lung


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Related to lung: lung cancer, Lung Disease, lung pain

lung

 (lŭng)
n.
1. Either of two spongy, saclike respiratory organs in air-breathing vertebrates, occupying the chest cavity together with the heart and functioning to provide oxygen to the blood while removing carbon dioxide.
2. A similar organ in some invertebrates, including spiders and terrestrial snails.
Idiom:
at the top of (one's) lungs
As loudly as one's voice will allow.

[Middle English lunge, from Old English lungen, lungs; see legwh- in Indo-European roots.]

lung

(lʌŋ)
n
1. (Anatomy) either one of a pair of spongy saclike respiratory organs within the thorax of higher vertebrates, which oxygenate the blood and remove its carbon dioxide
2. (Zoology) any similar or analogous organ in other vertebrates or in invertebrates
3. at the top of one's lungs in one's loudest voice; yelling
[Old English lungen; related to Old High German lungun lung. Compare lights2]

lung

(lʌŋ)

n.
1. either of the two saclike respiratory organs in the thorax of humans and other air-breathing vertebrates.
2. an analogous organ in certain invertebrates, as arachnids.
[before 1000; lungen, Old English, c. Middle Dutch longe, Old High German lungun]
lunged (lʌŋd) adj.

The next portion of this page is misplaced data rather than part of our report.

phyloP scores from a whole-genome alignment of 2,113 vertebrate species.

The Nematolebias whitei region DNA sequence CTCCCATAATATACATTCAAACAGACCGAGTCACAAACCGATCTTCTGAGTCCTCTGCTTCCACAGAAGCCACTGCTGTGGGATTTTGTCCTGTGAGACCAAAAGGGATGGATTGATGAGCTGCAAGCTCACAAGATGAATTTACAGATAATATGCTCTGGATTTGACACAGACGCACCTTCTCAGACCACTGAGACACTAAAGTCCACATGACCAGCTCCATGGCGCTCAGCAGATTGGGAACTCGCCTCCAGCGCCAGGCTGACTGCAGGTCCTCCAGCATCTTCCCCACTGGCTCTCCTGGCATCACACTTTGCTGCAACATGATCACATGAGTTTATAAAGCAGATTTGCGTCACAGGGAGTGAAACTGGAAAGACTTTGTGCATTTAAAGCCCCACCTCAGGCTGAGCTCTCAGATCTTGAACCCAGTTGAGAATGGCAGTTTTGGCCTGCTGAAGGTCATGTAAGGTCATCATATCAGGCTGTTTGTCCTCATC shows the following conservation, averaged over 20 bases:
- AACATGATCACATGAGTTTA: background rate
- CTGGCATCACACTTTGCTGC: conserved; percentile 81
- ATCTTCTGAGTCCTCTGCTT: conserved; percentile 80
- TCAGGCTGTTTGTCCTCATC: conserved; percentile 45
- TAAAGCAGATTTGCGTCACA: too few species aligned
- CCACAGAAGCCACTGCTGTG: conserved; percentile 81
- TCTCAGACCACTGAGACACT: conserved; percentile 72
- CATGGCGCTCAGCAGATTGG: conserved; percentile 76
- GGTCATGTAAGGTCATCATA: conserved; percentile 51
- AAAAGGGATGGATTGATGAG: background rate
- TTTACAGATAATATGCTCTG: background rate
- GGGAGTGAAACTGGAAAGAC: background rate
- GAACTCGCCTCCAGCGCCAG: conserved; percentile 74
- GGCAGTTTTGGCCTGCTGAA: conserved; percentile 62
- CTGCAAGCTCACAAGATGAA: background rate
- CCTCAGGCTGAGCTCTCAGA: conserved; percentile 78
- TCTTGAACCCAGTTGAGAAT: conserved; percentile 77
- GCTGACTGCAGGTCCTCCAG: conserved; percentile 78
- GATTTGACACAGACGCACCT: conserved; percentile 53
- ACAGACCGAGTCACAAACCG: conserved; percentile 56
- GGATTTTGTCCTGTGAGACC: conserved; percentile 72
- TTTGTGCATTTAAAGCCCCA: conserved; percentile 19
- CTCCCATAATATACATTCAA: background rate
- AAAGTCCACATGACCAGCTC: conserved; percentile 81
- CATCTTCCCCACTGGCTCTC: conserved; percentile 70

lung

(lŭng)
1. Either of two spongy organs in the chest of air-breathing vertebrate animals that serve as the organs of gas exchange. Blood flowing through the lungs picks up oxygen from inhaled air and releases carbon dioxide, which is exhaled. Air enters and leaves the lungs through the bronchial tubes.
2. A similar organ found in some invertebrates.

lung

- Goes back to an Indo-European word for "light," because of the lightness of the organ.
See also related terms for organs.
ThesaurusAntonymsRelated WordsSynonymsLegend:
Noun1.lung - either of two saclike respiratory organs in the chest of vertebrateslung - either of two saclike respiratory organs in the chest of vertebrates; serves to remove carbon dioxide and provide oxygen to the blood
bronchial artery - arteries that accompany the bronchioles
pulmonary vein, vena pulmonalis - any of four veins that carry arterial blood from the lungs to the left atrium of the heart
alveolar bed - lung tissue densely packed with alveoli
lobe of the lung - any of the three lobes of the right lung or the two lobes of the left lung
lower respiratory tract - the bronchi and lungs
respiratory organ - any organ involved in the process of respiration
air cell, air sac, alveolus - a tiny sac for holding air in the lungs; formed by the terminal dilation of tiny air passageways

lung

noun
Related words
adjectives pulmonary, pulmonic, pneumonic
Translations
رِئَةٌرِئَه
plíce
lunge
pulmo
keuhko
pluća
tüdõtüdő
lunga
pulmo
plautis
plauša
plămân
pľúca
pljuča
lunga
ปอด
phổi

lung

[lʌŋ]
A. Npulmón m
B. CPD lung cancer Ncáncer m de pulmón
lung disease Nenfermedad f pulmonar

lung

[ˈlʌŋ] npoumon mlung cancer ncancer m du poumon

lung

nLunge f; (= iron lung)eiserne Lunge; that baby has plenty of lung powerdas Baby hat eine kräftige Lunge; he has weak lungser hat keine gute Lunge